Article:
Qantas has given its market update for FY21, indicating a sustained rebound in domestic travel demand and the performance of its Freight and Loyalty divisions which continue to drive the Qantas Group’s recovery from the impacts of COVID-19.
Qantas says it expects a loss in excess of $2 billion before tax based on current trading conditions. However, the Group says it expects to be statutory free cash flow positive for the second half of FY21.
The total revenue loss for the Group since the start of COVID is now projected to reach $16 billion by the end of the financial year 2021.
Assuming there are no further lockdowns or significant domestic travel restrictions, the Group expects a turnover of between $400 – 450 million for FY21.
“We have a long way still to go in this recovery, but it does feel like we’re slowly starting to turn the corner,” said Qantas Group CEO, Alan Joyce.
The Group says net debt levels peaked in February at $6.4 billion and are expected to be lower than they were in December ($6.05 billion) by the end of the financial year.
Domestic looking good
Consumer confidence in domestic travel is proving more resilient compared with earlier in the pandemic, despite the temporary tightening of some border restrictions.
Corporate travel, including the small business segment, continues to recover and is now at 75 per cent of pre-COVID levels.
Leisure demand is also growing strongly, with deferred international holidays converting into multiple domestic trips.
The Group says it is on track to reach 95 per cent of its pre-COVID domestic capacity for the fourth quarter of FY21. Qantas and Jetstar expect to average 107 and 120 per cent respectively of their pre-COVID domestic capacity in FY22. All domestic Qantas and Jetstar aircraft are back in service.
Alan Joyce said, “It’s great to see so many of our people now back at work and the majority of our fleet back in the air. Our recovery strategy of targeting cash-positive flying rather than pre-COVID margins is helping increase activity levels and repair our balance sheet.”
In addition, QantasLink has activated eight (of up to 14) Embraer E190 aircraft as part of its deal with Alliance Airlines. Jetstar is reactivating up to five Boeing 787-8s for domestic use as well as six A320s on loan from Jetstar Japan.
With the increase in domestic leisure travel demand, Qantas and Jetstar have now announced a total of 38 new routes since July last year.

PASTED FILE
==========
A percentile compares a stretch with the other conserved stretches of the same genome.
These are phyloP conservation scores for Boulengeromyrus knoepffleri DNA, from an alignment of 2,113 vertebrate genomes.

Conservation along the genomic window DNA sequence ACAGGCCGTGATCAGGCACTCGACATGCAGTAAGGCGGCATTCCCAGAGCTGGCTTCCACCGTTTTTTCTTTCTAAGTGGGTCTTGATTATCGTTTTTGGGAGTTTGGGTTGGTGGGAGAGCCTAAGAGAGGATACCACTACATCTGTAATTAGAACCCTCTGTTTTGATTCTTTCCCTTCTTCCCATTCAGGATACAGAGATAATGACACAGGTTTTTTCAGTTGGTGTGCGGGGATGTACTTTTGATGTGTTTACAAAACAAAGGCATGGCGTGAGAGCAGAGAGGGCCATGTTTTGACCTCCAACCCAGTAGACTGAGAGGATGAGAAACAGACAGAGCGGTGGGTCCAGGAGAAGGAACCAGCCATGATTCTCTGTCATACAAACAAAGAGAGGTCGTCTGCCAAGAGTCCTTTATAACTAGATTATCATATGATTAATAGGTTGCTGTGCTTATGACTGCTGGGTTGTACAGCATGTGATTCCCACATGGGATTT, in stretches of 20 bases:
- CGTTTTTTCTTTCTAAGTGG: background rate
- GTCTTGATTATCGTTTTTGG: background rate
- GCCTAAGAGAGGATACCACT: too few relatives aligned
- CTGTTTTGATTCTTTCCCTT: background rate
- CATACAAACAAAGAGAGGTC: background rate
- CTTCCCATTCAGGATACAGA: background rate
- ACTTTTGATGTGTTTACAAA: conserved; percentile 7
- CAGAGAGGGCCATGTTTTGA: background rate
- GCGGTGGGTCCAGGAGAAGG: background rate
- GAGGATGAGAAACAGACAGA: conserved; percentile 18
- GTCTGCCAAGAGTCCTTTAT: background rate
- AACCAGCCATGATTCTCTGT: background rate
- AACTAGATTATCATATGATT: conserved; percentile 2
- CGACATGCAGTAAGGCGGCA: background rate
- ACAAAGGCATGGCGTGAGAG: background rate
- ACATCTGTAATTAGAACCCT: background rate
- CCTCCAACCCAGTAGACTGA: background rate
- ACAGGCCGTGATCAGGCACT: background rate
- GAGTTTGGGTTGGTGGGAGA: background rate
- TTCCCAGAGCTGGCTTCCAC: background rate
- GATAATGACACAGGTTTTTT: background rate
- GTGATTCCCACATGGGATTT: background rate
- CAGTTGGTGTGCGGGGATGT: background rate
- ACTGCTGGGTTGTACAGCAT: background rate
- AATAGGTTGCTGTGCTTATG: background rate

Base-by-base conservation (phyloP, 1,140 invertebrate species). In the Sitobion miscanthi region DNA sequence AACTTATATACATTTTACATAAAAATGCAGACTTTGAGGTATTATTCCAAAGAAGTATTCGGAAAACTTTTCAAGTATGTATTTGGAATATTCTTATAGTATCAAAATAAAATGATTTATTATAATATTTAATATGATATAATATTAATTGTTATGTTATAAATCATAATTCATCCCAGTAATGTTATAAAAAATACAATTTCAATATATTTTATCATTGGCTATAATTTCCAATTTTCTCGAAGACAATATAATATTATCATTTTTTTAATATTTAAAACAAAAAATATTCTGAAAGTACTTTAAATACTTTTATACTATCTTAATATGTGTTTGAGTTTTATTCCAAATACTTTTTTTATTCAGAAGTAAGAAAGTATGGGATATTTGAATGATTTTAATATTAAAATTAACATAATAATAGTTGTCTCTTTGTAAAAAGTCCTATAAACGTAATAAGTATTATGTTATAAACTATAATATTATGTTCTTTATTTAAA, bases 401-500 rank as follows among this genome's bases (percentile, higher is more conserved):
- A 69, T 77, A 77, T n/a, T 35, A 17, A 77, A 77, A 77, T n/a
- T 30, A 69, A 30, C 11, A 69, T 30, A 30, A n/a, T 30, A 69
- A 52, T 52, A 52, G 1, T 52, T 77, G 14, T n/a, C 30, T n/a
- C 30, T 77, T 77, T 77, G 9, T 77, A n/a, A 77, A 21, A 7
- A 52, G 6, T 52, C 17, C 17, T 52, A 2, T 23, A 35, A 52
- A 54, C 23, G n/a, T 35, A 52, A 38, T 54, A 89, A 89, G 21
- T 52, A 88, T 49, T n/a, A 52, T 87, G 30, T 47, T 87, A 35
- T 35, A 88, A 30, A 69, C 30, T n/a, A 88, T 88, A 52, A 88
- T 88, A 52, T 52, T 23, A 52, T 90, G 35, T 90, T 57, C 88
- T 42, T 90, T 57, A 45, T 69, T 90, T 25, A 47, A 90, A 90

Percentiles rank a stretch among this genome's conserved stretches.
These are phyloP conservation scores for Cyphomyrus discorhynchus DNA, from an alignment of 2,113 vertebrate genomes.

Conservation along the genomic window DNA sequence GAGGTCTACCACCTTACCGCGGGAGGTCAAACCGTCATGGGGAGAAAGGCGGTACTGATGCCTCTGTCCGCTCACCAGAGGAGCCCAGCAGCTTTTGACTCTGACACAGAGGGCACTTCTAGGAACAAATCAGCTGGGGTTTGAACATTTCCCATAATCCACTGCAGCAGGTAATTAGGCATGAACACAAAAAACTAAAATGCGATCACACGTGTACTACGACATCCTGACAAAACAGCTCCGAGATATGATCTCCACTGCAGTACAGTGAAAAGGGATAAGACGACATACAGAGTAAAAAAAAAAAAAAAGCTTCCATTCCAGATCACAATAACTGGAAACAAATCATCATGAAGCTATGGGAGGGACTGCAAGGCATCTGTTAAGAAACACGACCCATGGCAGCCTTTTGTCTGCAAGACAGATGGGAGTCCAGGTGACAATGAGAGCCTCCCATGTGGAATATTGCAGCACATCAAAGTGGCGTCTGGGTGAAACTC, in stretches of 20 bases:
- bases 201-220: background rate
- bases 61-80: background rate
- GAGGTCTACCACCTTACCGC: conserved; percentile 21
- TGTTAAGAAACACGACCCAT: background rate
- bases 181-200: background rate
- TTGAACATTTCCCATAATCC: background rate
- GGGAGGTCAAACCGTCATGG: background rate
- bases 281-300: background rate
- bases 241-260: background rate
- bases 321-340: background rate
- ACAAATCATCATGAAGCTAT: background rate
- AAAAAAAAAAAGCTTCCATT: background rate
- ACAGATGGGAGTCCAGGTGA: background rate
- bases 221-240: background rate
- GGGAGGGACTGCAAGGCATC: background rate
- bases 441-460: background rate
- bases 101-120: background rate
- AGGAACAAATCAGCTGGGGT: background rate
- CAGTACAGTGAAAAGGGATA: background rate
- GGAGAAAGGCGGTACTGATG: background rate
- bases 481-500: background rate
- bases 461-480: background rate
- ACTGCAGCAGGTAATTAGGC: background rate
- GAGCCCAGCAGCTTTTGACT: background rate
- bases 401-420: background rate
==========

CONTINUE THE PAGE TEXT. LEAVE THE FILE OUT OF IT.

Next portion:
Trans-Tasman rebuilding steadily
The Group says demand between Australia and New Zealand is rebuilding steadily, with capacity being limited to around 60 per cent of pre-COVID levels.
The net cash cost of carrying the international division has improved with the two-way Trans Tasman travel bubble and strong performance from Freight, dropping from $5 million per week to around $3 million.
All of Qantas’ Boeing Dreamliner 787-9s and about half of its A330 aircraft are active, flying a mix of freight, repatriation and regular passenger services.
In regards to international travel, the Group has revised its expectations for the return of a significant level of international flying from end-October 2021 to late December 2021 (except Trans Tasman).
This is in line with the Australian Government’s revised timeline for the effective completion of the national COVID-19 vaccination program, and the Qantas Group is optimistic that the opportunities for additional travel bubbles with other countries will increase significantly from that point.
The Group says it will continue to liaise with the Australian Government and adjust its planning assumptions as necessary.
“Australia has to put the same intensity into the vaccine rollout as we’ve put on lockdowns and restrictions, because only then will we have the confidence to open up,” Alan Joyce stated.
The Group says its target of at least $1 billion in annual cost reduction by FY23 is well on track, with $600 million delivered this financial year.
Ninety per cent of redundancies associated with the 8,500 job losses (already announced) are now complete, with the remainder finalised by the end of FY21, with the offer of voluntary redundancy for Qantas international cabin crew in addition to losses already announced.
There will also be a two-year wage freeze, with management subjected to these same wage conditions.
Today, the Group confirmed that as part of reducing its costs of sale, it would slash the front-end commissions paid to travel agents on international tickets from 5 per cent to 1 per cent.
The change won’t take effect until July 2022, with Qantas saying this “gives time for the industry to adapt.”
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